Wood Structure Framing, or light-frame construction, is the assembly of dimensional lumber or engineered wood lumber, which is regularly spaced and fastened together with nails to create floor, wall, and roof assemblies. Wood is the most traditional and natural material used within the construction industry, making it one of the most viable structural framing materials. Wood Structure Framing systems are members assembled from wood. This structural framing system consists of studded walls, floor joists, and other wooden components to create a structural frame. Finished surfaces are then attached to the wooden frame. The loads travel through the floor joists, the studded wall, and then down into the foundation. The principal method of design for wood-framed construction has historically been allowable stress design.
Wood Structure Framing is limited to residential construction and small commercial buildings because of the material itself. Wood has a natural superior strength to weight ratio; however, it does not have the spanning ability or loading capacity to withstand tremendous loads such as a warehouse. Wood Structure Framing members can be prefabricated off-site. This allows for quick and practical construction, which will ultimately drive down labor costs. However, a point to consider is that wood framing has terrible resistance to fire and blast loads. Furthermore, the usage in a storage facility would be very unwise.
Floor, wall, roof, and stair constructions are made up of specific dimensional wood components, similar to those of a skeleton. These components are attached to form the structure and allow the interior spaces to function as desired. The following list identifies and describes each element within each type of assembly.
Floor frames distribute live, dead, and other structural loads across the building to load-bearing walls or the foundation.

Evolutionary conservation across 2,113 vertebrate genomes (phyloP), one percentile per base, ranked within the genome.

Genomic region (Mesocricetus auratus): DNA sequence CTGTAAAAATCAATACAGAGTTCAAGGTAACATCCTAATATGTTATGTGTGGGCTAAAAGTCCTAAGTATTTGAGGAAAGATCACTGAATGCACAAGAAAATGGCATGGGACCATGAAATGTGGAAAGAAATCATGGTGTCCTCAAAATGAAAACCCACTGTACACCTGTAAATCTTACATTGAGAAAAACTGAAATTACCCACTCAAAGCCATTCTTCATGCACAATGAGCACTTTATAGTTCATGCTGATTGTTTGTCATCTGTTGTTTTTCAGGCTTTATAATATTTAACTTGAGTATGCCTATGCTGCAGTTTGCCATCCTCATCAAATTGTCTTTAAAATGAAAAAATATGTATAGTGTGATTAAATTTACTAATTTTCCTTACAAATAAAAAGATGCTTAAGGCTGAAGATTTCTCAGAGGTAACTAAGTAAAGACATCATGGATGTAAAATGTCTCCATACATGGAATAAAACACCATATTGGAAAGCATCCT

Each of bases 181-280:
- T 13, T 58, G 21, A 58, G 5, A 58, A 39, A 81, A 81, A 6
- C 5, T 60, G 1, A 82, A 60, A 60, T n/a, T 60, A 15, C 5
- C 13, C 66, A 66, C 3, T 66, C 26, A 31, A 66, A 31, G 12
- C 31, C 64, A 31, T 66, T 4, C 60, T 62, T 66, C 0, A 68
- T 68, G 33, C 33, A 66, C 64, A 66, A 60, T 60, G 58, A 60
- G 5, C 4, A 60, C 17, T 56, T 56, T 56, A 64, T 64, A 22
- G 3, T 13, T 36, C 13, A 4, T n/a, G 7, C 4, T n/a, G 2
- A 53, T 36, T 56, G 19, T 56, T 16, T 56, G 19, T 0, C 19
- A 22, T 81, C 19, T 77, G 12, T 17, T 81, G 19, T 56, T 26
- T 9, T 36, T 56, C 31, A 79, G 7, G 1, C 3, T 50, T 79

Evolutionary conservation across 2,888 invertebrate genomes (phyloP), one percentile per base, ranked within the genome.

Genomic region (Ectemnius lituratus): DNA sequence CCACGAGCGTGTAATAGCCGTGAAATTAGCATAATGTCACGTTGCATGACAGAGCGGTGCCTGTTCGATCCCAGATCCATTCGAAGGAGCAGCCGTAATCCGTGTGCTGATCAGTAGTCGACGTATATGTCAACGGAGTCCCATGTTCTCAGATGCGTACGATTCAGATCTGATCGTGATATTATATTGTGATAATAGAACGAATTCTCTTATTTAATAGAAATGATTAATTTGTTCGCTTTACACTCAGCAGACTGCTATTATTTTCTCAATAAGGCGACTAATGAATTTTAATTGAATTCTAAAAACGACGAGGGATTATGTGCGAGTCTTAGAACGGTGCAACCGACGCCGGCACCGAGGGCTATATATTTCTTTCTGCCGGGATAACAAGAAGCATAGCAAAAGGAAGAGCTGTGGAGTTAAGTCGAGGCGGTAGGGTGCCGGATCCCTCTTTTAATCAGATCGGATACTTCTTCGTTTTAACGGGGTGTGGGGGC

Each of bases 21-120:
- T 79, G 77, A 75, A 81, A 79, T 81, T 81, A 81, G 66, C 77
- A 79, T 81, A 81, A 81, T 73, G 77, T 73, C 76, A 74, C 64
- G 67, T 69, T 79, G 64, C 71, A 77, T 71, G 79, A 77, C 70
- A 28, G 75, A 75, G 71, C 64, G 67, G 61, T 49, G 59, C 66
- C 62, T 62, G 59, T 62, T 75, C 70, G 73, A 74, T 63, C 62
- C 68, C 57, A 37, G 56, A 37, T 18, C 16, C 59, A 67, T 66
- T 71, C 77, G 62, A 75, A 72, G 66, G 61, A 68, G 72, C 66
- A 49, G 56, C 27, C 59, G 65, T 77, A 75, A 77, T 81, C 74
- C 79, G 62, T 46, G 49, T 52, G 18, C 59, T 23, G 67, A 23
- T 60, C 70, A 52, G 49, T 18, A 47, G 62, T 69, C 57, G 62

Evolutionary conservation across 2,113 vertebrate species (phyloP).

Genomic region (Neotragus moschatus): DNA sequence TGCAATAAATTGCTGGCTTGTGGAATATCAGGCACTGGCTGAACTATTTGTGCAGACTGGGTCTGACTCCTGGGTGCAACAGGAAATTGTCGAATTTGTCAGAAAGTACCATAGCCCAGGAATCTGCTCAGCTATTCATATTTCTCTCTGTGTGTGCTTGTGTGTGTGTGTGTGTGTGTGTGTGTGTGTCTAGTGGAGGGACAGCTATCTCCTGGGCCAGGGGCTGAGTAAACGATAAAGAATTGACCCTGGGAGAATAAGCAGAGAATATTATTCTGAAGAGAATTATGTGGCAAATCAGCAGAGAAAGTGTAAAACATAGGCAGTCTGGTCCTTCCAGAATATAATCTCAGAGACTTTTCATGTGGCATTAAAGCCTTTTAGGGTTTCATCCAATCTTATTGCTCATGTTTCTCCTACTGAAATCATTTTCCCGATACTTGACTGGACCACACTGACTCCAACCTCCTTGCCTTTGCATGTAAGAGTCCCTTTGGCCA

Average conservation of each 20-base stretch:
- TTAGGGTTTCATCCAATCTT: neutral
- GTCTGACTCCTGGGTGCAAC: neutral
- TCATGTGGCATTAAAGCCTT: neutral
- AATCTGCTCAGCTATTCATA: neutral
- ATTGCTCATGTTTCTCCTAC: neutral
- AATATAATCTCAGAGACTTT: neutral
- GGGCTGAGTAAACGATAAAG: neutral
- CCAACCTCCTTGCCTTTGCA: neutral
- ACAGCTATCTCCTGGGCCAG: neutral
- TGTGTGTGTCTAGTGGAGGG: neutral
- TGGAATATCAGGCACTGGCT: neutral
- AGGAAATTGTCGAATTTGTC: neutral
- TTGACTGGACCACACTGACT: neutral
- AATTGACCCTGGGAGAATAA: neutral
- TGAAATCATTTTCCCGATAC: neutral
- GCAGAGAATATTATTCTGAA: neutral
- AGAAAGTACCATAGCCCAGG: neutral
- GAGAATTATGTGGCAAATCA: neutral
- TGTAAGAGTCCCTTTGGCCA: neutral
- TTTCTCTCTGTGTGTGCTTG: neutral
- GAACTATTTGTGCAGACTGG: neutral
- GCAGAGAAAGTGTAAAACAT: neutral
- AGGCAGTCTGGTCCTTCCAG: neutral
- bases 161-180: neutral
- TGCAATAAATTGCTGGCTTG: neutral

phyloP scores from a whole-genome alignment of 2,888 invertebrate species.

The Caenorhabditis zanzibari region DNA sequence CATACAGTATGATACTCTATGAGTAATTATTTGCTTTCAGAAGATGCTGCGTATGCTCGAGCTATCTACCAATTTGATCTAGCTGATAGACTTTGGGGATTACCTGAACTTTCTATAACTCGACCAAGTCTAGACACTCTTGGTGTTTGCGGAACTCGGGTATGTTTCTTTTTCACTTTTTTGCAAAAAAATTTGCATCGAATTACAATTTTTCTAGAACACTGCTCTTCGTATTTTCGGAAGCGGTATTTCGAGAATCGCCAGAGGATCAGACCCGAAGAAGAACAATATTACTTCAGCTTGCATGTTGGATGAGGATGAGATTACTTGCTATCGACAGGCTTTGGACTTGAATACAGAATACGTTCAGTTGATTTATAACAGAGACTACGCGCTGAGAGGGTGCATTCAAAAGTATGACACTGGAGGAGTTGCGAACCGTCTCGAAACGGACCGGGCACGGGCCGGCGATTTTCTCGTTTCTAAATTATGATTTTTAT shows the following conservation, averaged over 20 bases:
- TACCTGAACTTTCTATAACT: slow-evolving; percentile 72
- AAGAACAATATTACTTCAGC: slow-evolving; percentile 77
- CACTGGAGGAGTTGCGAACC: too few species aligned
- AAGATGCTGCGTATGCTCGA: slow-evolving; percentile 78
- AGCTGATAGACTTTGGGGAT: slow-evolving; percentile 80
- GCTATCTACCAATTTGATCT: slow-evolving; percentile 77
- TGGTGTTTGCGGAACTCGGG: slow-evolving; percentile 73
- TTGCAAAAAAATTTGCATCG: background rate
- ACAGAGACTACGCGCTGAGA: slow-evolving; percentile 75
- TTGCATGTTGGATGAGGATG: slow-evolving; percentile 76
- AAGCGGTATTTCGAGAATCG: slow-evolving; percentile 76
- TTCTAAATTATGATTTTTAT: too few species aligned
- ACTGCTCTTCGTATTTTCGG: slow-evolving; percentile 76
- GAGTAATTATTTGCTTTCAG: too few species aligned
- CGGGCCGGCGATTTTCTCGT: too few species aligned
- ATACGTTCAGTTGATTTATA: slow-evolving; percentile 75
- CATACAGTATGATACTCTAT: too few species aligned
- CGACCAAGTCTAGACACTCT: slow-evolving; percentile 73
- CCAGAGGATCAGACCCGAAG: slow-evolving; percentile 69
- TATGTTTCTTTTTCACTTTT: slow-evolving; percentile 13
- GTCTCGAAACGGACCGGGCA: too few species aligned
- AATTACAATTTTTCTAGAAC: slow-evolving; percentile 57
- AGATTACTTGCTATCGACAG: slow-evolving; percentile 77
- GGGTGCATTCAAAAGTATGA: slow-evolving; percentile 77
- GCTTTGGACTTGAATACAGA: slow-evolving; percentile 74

Wall frames can be used to create load-bearing or non-load-bearing walls. Load-bearing walls are structural walls that carry and transmit loads from above to floor frames below. Non-load bearing walls serve no structural function. Traditional roof frames balance roof loads across the building to load-bearing walls.
Modern roof frames can be made with roof trusses. A roof truss is a manufactured, engineered wood assembly that includes diagonal top chords, a horizontal bottom chord, and vertical or diagonal webs or braces between the top and bottom chords. Each adjacent member is face combined or joined with metal toothed plates or gussets. Stair frames generate openings that allow for pedestrian travel from floor to floor. The stair frame carries dynamic loads to outside walls or to vertical studs that support the stair frame.
Wood members are cut and attached to create floors, walls, and the roof of a structure according to the set of framing documents and local building codes. Since the 1830s, two wood framing methods have been used to build a network: balloon framing and platform framing. Platform framing is today’s favored method of constructing wood-framed buildings. Same as balloon framing, platform framing is built upon a foundation. This method initially commenced with a floor frame attached to a foundation, and walls are elevated and fastened to the floor frame. Using this repetitive pattern, a carpenter will elevate the first and second floors and any other floors after that. Roof rafters and ceiling joists or trusses are then joined to the top-story walls to form the roof.
Each system can be complex to design as a whole; therefore, simple analysis usually focuses on the individual elements that constitute the system. In some cases, “system effects” may be considered in simplified form and applied to the design of individual components that comprise specifically defined plans. Structural features that make up a residential structural system include bending members, columns, combined bending and axially loaded members, sheathing, diaphragm, and connections.
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